LANSING, Mich. -- Lawmakers at both the state and federal level are looking to reform civil asset forfeiture laws to make it more difficult for police agencies to seize property from individuals believed to be involved in criminal activity, even if they have not been charged with a crime.
In February, Wally Kowalski of Van Buren County told FOX 17 his home had been raided by the Michigan State Police before he had ever been charged with a crime.
Kowalski, who has a Ph.D from Penn State University and a background in engineering and specializes in ultraviolet light technology, has been a medical marijuana card holder for several years. He was growing the drug for medicinal use for himself and several designated patients at a home that’s been in his family for decades when it was raided by the Michigan State Police’s Southwestern Enforcement Team in September 2014.
“I realized they were raiding me for the marijuana,” he told FOX 17 in February. “I went right up to them and said ‘I’m a legitimate grower and I’ve got cards, this is a legitimate operation’ but they didn’t buy it.”
Kowalski was later arrested and charged with two felonies of manufacturing and distributing marijuana. He could face up to seven years in prison if convicted.
In Lansing, Republicans in the House introduced a package of bills in April aimed at requiring stronger and more uniform reporting of forfeitures from police agencies. The reforms would also raise the evidentiary standards to "clear and convincing" rather than the current "preponderance of evidence."
“We’re not looking to do away with the tool, just looking to provide protections," said Rep. Kevin Cotter, the Republican House Speaker from Mt. Pleasant.
Cotter said the reforms are a priority which have been included in the 2015 House GOP Action Plan.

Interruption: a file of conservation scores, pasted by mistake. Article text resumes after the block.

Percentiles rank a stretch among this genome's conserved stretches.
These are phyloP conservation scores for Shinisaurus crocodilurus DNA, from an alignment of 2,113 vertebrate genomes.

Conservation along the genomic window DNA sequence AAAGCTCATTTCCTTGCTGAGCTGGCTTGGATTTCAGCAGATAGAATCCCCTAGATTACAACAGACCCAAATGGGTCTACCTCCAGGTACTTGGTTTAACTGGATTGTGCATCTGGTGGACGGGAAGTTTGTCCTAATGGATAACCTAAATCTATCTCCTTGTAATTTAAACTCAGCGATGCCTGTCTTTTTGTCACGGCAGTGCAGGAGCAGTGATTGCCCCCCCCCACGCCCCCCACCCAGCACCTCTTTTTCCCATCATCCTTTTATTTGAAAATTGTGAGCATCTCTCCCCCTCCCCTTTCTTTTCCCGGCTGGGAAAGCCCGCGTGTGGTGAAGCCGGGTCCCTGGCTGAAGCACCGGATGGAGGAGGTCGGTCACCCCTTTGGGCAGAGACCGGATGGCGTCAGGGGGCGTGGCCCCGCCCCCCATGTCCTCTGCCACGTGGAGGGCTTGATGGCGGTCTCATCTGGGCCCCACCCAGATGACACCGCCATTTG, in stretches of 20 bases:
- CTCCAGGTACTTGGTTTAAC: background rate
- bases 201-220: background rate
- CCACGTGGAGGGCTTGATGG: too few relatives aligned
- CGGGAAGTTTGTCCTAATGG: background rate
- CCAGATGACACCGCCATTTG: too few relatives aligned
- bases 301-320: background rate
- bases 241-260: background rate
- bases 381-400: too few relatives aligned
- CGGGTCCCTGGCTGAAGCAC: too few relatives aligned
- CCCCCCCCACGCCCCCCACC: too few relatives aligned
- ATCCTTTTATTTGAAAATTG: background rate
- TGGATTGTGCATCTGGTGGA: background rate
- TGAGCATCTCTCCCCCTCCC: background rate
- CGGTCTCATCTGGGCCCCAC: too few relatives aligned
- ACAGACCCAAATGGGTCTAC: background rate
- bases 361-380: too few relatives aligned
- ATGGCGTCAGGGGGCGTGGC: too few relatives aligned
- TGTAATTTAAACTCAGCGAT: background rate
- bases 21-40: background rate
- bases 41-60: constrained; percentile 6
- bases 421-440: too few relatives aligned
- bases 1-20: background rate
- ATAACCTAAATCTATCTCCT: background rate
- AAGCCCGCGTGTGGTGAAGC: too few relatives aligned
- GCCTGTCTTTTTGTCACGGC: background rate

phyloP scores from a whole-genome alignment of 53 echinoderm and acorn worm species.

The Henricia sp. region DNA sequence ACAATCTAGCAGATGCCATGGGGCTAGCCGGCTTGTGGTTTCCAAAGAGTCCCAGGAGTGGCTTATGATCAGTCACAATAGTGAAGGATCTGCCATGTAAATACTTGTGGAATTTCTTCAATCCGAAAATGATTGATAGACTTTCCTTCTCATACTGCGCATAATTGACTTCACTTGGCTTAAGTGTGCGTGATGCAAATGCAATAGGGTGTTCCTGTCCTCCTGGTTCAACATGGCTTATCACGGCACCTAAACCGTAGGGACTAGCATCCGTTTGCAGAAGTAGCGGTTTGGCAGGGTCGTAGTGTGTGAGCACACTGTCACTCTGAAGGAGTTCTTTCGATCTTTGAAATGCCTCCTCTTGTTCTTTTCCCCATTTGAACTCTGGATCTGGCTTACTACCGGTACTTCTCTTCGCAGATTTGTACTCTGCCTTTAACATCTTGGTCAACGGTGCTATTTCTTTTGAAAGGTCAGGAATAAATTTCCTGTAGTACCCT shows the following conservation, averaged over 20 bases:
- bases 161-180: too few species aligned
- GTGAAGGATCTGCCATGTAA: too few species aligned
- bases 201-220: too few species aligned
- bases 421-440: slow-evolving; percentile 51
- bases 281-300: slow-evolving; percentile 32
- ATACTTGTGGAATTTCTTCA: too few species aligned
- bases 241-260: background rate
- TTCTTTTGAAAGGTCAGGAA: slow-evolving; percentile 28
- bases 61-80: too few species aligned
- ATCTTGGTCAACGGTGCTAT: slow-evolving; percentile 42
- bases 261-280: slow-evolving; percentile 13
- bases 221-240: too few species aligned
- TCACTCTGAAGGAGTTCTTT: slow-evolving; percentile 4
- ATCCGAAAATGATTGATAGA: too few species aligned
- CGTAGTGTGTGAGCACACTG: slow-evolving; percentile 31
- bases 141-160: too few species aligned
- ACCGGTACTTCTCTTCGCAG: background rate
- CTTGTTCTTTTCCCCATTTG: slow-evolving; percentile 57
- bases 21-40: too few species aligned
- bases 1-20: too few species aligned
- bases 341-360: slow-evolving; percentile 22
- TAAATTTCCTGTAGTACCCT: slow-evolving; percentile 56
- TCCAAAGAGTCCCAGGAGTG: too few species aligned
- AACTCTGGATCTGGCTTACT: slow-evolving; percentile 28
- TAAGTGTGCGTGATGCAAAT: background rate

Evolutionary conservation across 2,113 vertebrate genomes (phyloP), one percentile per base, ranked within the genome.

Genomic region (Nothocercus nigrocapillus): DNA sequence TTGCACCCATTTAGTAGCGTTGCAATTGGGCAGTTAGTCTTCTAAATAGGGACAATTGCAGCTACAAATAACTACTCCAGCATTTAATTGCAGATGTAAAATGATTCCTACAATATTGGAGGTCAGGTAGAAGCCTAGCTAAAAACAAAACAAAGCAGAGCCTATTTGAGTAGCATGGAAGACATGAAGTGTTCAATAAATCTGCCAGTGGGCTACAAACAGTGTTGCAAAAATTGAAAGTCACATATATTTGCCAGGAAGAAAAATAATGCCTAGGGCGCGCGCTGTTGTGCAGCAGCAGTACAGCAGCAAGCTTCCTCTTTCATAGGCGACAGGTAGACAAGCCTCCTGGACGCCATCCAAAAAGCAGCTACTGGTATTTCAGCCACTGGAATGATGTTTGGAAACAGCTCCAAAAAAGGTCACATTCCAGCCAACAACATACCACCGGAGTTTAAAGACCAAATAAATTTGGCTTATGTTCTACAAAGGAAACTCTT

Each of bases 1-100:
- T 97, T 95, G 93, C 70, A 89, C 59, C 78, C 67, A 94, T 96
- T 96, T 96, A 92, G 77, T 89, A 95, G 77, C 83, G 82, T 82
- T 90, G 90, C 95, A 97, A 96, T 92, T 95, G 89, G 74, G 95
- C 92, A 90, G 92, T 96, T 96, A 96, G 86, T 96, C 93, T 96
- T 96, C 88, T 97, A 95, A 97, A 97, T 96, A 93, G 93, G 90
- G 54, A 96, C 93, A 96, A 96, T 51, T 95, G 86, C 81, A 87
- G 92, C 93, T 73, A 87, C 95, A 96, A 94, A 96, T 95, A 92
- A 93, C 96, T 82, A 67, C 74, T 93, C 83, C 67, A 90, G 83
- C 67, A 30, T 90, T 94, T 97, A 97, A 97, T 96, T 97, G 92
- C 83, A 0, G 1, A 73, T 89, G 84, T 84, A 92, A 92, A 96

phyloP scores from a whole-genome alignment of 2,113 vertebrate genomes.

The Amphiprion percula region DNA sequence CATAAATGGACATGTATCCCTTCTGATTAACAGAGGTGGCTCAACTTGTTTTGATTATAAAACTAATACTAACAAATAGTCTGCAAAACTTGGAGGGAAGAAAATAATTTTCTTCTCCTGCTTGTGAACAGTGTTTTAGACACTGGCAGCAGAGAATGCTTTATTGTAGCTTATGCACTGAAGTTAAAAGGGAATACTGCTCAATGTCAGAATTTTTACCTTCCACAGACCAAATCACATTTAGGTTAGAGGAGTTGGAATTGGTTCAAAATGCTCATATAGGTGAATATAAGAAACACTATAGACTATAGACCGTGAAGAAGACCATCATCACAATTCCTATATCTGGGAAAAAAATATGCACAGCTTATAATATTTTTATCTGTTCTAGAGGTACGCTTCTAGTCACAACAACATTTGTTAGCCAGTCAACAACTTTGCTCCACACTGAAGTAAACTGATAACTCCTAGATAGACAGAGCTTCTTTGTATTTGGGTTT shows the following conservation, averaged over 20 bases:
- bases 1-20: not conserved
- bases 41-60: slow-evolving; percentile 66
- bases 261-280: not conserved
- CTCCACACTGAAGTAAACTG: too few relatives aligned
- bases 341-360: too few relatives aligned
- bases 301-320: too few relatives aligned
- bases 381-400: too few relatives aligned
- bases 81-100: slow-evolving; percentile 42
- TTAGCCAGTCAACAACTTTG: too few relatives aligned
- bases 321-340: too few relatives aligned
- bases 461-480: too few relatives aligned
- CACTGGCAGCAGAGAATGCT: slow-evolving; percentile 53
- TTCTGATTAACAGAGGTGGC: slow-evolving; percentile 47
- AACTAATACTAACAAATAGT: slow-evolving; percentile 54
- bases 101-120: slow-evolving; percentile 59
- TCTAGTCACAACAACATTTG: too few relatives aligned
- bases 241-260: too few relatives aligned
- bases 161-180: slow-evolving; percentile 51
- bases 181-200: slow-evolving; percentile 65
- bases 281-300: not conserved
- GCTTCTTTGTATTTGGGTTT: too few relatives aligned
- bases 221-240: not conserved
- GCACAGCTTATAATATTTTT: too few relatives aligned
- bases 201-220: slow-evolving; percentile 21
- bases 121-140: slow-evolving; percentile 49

The proposed legislation, HB 5404 andHB 5408, have yet to debated in the House Judiciary Committee, but could be taken up as early as the end of the month. The bills would still have to be taken up for votes and passed in the House and Senate before being signed by the governor.
The most recentasset forfeiture reportavailable from Michigan State Police shows more than $24 million in cash and assets were seized from Michiganders in 2013. Since 2000, more than $250 million in forfeiture revenue has been collected.
Nationally, civil asset net forfeitures rose to $4.2 billion in 2012, which was up from $1.7 billion in the preceding year, according to the U.S. Department of Justice.
Meanwhile, U.S. Rep. Tim Walberg, R-Michigan, introduced reform legislation of his own earlier this year dubbed the FAIR Act, that would restore the Fifth Amendment's role in civil forfeiture proceedings.
“It's guilty until proven innocent in the (current) case, and that’s not the way we should work it," Walberg told FOX 17.
“To use a tool of asset forfeiture to try to get at drug running and money laundering but ultimately it ends up becoming a fundraising tool for law enforcement agencies, that’s a problem."
The federal reform in many ways mirrors what's been proposed at the state level and if passed would work in tandem with reforms proposed in Lansing, if passed, Walberg said.
“We can do it at the federal level, which puts the feds in context with how we ought to carry out the law, but it’s still the responsibility of the states to have their civil asset forfeiture law coincide with ours to make sure it works for their communities," he said.
The proposed federal reforms would also do away with the practice known as equitable sharing which allowed for up to 80 percent of any seized asset’s worth to be given back to the local department that seized it for supplemental revenue. Similar policy was announced by former U.S. Attorney General Eric Holder in March.
Walberg wants the new limits made into law, not just policy and argues the practice provided 'perverse incentive' for police agencies to act aggressively without having to pursue criminal charges.
"All of this goes toward good government," he said. "It still leaves a tool that is valuable in place."
The federal legislation, like proposed reforms in Lansing are still waiting to be heard in their respective committees and have yet to come up for a full vote.
Walberg said there's been aggressive work behind the scenes to move the reforms forward.
In Lansing, Cotter told FOX 17 support for reform has reached a 'critical mass' and he has confidence the bi-partisan effort could potentially make it through the legislature before the end of the year.